Jodie Clarke explores innovative projects that use unusual spaces and intriguing technologies to farm fresh produce for urban populations.
Urban centres are expanding across the globe. Today, half of the world’s population live in urban environments, and by 2050 this figure will rise to 70%.
In countries such as China and India, this process is unfolding at an exceptional rate, with skyscrapers and highways appearing where farms and fields existed only a decade ago.
While land suitable for agriculture is being lost to urbanisation, the demand for high-quality food in towns and cities is also increasing. These pressures have led city-dwellers to find new sites and innovative ways to grow their own, fresh produce.
Taking to the water
Aquaponics is an exciting and efficient method of urban farming that has been adopted by small enterprises across the UK and as far afield as the Middle East and Australia.
Aquaponics is a recirculating system that combines hydroponics (growing plants in water without soil) and aquaculture (fish farming) to create a closed-loop system. The nutrient-rich waste water from fish tanks is pumped to the roots of the plants, the nutrients fertilise the plants and as they grow, the plants purify the water which is then pumped back into the fish tanks.
The benefits of aquaponics is that there are minimal inputs, they use 90% less water than conventional open-field farming, the rate of crop growth is high due to the constant cycling of nutrients and they can be installed virtually anywhere. Hence it’s suitability for places like Gaza where water is scarce and space is limited.
A different technique used by Zero Carbon Food combines hydroponics with LED lights in a redundant underground tunnel beneath the Northern Line near Clapham. The 2.5-acre farm is currently growing leafy greens, herbs and flavoursome micro-greens to sell to wholesale markets and high-end restaurants, such as La Gavroche owned by Michel Roux Jr who is now a partner in the company.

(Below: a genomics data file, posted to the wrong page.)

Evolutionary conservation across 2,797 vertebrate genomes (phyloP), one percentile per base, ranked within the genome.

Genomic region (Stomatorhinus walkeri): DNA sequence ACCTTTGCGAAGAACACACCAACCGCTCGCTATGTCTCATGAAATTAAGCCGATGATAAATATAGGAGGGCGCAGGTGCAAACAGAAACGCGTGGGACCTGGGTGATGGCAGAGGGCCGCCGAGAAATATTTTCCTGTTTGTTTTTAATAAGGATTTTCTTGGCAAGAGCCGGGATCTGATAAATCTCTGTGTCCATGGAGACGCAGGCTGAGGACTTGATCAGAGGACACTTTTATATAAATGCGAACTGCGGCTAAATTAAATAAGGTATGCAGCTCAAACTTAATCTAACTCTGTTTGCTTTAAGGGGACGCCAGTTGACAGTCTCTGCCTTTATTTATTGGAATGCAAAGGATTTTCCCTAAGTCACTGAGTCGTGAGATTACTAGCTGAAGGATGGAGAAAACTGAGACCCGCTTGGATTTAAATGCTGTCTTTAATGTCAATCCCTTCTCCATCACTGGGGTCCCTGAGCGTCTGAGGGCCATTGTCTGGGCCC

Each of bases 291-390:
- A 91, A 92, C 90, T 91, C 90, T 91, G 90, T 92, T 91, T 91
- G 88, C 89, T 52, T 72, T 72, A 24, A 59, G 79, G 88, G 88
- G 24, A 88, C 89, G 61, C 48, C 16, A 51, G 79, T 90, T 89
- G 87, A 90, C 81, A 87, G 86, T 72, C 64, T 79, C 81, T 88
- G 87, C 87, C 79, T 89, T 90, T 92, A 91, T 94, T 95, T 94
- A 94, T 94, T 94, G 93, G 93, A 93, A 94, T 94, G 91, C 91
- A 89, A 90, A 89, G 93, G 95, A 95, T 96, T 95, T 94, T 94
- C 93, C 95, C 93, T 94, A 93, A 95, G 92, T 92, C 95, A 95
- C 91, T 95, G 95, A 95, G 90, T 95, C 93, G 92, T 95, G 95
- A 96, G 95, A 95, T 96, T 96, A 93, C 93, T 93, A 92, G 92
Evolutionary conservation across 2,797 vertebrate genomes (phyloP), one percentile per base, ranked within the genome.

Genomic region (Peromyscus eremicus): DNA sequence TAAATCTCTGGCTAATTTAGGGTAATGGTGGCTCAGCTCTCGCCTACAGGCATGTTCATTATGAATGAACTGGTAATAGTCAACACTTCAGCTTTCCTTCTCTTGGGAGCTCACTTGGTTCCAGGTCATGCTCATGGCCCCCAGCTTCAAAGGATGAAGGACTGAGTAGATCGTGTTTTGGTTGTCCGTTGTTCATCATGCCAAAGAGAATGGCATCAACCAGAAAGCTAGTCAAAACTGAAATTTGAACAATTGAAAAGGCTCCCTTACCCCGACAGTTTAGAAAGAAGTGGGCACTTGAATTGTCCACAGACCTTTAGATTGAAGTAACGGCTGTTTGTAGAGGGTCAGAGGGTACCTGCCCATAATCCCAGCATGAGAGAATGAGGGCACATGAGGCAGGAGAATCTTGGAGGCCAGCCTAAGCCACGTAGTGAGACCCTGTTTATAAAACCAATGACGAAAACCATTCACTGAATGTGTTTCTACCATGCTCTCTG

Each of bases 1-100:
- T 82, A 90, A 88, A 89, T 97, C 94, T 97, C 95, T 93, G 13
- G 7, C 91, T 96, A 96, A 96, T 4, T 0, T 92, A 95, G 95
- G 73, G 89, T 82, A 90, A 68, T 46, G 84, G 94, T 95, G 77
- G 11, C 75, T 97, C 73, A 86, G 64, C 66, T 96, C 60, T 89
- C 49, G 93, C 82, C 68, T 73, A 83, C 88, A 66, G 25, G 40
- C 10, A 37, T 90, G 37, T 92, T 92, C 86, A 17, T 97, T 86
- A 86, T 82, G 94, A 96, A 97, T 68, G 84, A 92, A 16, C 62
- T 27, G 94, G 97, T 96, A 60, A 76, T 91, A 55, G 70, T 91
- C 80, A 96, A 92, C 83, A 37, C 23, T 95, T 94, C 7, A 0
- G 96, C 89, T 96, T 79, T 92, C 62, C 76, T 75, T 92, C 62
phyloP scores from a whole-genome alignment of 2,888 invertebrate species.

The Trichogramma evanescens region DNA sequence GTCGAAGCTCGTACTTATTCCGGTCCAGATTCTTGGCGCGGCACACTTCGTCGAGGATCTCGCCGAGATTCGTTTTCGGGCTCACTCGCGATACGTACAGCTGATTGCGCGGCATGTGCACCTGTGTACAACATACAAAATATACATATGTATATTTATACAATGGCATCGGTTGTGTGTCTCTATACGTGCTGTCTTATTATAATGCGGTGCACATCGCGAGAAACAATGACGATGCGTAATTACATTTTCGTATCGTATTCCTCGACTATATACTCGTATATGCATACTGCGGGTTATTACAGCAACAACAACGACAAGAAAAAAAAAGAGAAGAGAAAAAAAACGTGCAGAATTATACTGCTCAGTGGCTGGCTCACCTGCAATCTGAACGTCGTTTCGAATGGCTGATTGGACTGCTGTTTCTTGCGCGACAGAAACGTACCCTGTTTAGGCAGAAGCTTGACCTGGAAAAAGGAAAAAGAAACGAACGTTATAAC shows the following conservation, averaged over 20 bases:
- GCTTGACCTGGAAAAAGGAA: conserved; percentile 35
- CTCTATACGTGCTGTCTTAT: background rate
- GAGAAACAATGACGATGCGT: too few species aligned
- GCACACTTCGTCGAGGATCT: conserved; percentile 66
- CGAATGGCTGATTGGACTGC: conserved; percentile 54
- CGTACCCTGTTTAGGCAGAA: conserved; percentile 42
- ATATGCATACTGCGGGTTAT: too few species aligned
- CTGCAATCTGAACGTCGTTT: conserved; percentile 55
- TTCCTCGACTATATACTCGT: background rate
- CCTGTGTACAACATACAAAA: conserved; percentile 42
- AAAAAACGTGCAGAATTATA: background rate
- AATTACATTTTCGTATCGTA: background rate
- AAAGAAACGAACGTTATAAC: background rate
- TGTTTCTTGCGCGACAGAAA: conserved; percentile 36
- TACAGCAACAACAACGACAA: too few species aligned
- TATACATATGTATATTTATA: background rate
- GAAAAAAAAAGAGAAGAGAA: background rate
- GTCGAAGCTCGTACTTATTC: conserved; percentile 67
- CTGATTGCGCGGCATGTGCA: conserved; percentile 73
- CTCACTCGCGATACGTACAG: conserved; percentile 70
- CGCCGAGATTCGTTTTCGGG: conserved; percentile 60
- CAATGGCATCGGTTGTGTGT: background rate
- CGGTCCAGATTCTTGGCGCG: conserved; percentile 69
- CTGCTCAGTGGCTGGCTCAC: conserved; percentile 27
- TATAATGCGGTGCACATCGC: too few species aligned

While this produce won’t feed the millions of people suffering from hunger, the distance from farm to fork has been significantly reduced which has far-reaching benefits.
The insulated environment protects crops from unfavourable conditions, including pests, and heat and temperature are kept constant throughout the year. Recent research has also shown that manipulating the artificial lighting to mimic sunrise and sunset can put certain vegetables into their flowering period earlier.
Meanwhile above ground, the idea of vertical farming has started to catch on. SkyGreens of Singapore have so far implemented vertical growing systems up to nine metres high. The creator’s aim is to decrease the city’s heavy reliance on food imports and maximise the productivity per unit area of land.
A more predominant trend in urban agriculture is rooftop farming. In New York, commercial-scale greenhouses are being constructed to produce over 200 tonnes of leafy greens and tomatoes a year. With sustainability mind, these farms are built with re-circulating irrigation systems that capture water for re-use, and solar PV panels to offset any additional energy demands.
Just think, in years to come we could be growing chard in the Shard and gherkins in the Gherkin!
Rooftop beekeeping is another urban pastime that has flourished in recent years, with thousands of apiaries popping up in London, Paris, Hong Kong, Melbourne, New York and San Francisco. Not only do the honey bees supply neighbourhoods with a delicious local product, they also enhance biodiversity by pollinating plants for miles around.
Concern over the diminishing natural resources available for farming, densely populated urban areas and the need to produce nutritious food intensively and sustainably has brought about solutions which have captured the imagination of communities and businesses. They have also allowed Urbanites to re-connect with nature and meet their own food requirements.
Critics may argue that these solutions are far from perfect. They are comparably small-scale, require some non-renewable energy and don’t address the world’s growing demand for meat. Nevertheless, there is the potential for such projects and technologies to become leaner, greener, more efficient and productive.
I believe that if we continue to move in the same direction and follow the same ethos as these innovations, it can only mean good things for food security in future.
About Jodie Clarke
Jodie is an Innovation Programme Officer at the Natural Environment Research Council (NERC), a partner of the Global Food Security programme, and works on a number of priority topics including sustainable agriculture and aquaculture. Previously she completed an MSc in Environment and Development at the University of Edinburgh where her research focused on local food movements and the difficulties and opportunities in reducing ‘food miles’.